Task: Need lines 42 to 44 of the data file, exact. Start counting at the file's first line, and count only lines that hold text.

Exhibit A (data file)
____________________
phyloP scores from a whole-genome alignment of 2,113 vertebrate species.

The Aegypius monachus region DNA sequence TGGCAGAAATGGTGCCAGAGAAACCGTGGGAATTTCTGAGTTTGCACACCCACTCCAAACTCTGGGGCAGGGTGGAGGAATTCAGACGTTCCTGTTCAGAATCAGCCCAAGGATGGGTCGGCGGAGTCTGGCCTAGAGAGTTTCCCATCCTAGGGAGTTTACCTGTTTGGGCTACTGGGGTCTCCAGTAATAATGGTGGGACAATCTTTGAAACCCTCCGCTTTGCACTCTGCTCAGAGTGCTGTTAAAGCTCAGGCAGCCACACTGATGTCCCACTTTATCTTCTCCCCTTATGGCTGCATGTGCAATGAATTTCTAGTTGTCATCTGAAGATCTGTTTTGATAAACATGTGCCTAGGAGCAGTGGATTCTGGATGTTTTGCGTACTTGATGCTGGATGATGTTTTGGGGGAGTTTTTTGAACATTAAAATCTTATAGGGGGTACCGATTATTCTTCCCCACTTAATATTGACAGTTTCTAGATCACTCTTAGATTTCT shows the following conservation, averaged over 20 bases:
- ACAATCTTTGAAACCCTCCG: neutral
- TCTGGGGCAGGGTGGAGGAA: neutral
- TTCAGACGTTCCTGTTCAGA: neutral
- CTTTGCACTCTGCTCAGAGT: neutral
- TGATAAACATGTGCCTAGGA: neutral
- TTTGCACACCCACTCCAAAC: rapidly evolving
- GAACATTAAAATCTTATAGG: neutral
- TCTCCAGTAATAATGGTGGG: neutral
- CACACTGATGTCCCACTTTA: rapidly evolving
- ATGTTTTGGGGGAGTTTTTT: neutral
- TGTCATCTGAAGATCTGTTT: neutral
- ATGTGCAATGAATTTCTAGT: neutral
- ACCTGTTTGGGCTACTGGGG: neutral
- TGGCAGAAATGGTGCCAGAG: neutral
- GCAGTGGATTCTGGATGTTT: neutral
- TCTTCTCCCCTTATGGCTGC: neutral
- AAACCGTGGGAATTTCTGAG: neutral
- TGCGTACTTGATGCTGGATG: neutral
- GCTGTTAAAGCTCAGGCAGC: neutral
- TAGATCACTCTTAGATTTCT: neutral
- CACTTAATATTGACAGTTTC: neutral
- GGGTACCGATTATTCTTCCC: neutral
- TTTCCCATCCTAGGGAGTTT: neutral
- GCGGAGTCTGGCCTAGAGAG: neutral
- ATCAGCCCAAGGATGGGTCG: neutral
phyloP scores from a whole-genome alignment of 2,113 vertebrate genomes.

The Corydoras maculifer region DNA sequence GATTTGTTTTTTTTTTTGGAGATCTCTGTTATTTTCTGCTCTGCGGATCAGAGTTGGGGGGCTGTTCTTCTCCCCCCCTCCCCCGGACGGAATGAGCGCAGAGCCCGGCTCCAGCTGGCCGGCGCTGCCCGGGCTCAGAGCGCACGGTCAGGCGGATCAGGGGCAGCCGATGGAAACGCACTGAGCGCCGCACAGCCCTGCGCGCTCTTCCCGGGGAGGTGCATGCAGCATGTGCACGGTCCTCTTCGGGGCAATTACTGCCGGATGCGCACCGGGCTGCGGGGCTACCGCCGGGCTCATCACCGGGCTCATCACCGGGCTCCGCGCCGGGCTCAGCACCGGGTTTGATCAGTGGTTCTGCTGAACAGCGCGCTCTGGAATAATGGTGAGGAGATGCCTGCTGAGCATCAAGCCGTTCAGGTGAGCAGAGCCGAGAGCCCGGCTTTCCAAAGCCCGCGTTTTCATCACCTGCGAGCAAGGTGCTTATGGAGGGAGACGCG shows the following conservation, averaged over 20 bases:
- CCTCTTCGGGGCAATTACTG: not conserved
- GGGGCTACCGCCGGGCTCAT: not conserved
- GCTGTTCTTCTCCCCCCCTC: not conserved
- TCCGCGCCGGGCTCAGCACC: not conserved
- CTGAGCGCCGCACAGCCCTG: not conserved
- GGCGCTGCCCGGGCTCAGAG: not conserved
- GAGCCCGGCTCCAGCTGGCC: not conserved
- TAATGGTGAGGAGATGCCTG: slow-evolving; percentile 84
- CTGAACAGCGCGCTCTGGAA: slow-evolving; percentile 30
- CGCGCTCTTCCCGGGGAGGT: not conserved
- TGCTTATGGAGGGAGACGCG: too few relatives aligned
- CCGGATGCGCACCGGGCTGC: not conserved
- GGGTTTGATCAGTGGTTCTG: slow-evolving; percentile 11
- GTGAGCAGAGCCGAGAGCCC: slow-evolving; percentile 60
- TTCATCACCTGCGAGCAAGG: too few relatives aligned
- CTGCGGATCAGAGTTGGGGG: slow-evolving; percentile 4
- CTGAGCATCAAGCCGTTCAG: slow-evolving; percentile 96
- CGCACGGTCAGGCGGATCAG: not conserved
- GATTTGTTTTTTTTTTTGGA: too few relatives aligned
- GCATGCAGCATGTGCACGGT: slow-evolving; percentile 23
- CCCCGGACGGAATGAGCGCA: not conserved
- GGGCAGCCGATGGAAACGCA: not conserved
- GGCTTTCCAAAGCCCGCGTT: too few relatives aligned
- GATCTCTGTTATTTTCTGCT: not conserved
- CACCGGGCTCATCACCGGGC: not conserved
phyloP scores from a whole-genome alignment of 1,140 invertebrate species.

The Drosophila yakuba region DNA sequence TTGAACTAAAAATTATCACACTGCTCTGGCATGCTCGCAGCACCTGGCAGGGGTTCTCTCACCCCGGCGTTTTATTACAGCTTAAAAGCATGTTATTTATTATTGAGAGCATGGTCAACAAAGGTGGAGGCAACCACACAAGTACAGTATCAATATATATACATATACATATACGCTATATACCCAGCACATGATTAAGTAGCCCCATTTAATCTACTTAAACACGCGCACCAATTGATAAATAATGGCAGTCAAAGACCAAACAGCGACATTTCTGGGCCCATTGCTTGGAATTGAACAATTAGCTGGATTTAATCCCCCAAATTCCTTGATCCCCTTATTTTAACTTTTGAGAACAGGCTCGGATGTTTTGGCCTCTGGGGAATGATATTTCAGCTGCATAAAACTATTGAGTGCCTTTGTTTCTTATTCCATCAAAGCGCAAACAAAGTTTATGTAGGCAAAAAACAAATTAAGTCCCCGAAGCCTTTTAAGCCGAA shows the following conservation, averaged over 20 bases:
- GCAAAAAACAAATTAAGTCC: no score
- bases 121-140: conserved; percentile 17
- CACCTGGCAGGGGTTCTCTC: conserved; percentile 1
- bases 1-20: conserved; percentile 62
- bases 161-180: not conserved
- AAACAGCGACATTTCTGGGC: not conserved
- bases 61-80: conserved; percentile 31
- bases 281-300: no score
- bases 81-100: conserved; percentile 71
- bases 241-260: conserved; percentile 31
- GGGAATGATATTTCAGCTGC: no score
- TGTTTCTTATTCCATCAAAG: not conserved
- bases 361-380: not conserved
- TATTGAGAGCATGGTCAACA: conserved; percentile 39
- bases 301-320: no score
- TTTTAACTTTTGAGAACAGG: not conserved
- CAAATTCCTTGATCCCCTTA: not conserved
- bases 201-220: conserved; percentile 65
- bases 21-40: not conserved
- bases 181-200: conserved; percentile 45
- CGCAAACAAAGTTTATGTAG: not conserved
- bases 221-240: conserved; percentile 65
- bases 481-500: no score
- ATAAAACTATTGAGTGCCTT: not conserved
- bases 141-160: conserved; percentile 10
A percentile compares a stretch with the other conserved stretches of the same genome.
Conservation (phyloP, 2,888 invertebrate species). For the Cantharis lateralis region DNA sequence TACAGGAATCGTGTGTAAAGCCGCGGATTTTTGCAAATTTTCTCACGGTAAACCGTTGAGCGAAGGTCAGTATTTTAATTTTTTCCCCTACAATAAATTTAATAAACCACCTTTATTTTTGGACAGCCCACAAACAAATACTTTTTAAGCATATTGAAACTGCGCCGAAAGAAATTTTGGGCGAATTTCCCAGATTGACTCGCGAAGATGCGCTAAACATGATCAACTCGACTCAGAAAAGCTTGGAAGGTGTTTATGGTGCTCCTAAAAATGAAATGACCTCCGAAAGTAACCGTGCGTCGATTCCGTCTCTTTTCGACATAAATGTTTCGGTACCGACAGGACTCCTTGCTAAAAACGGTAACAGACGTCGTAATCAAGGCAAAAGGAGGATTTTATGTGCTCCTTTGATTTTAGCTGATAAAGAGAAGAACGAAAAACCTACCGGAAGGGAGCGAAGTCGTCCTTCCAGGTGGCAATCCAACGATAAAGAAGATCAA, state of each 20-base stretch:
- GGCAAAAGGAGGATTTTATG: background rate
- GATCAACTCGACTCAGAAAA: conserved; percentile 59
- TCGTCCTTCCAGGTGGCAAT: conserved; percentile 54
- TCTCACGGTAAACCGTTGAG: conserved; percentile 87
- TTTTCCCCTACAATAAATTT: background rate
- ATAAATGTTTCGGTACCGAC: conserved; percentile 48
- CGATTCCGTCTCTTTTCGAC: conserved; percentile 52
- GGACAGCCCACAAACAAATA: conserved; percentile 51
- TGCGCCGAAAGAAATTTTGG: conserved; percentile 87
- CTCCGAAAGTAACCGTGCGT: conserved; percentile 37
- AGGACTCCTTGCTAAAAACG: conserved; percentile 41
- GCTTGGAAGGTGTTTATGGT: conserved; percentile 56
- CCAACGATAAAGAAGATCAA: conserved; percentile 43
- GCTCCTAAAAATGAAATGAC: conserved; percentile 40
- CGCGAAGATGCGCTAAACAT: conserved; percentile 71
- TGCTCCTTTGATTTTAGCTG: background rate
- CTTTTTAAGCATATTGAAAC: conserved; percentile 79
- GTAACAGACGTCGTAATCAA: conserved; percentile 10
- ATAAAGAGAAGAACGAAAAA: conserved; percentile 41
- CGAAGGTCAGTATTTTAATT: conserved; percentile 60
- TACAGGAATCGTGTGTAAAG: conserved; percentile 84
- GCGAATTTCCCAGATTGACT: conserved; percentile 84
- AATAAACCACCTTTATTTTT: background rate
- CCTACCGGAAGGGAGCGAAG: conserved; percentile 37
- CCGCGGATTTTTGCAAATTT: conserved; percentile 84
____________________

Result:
- GGGTTTGATCAGTGGTTCTG: slow-evolving; percentile 11
- GTGAGCAGAGCCGAGAGCCC: slow-evolving; percentile 60
- TTCATCACCTGCGAGCAAGG: too few relatives aligned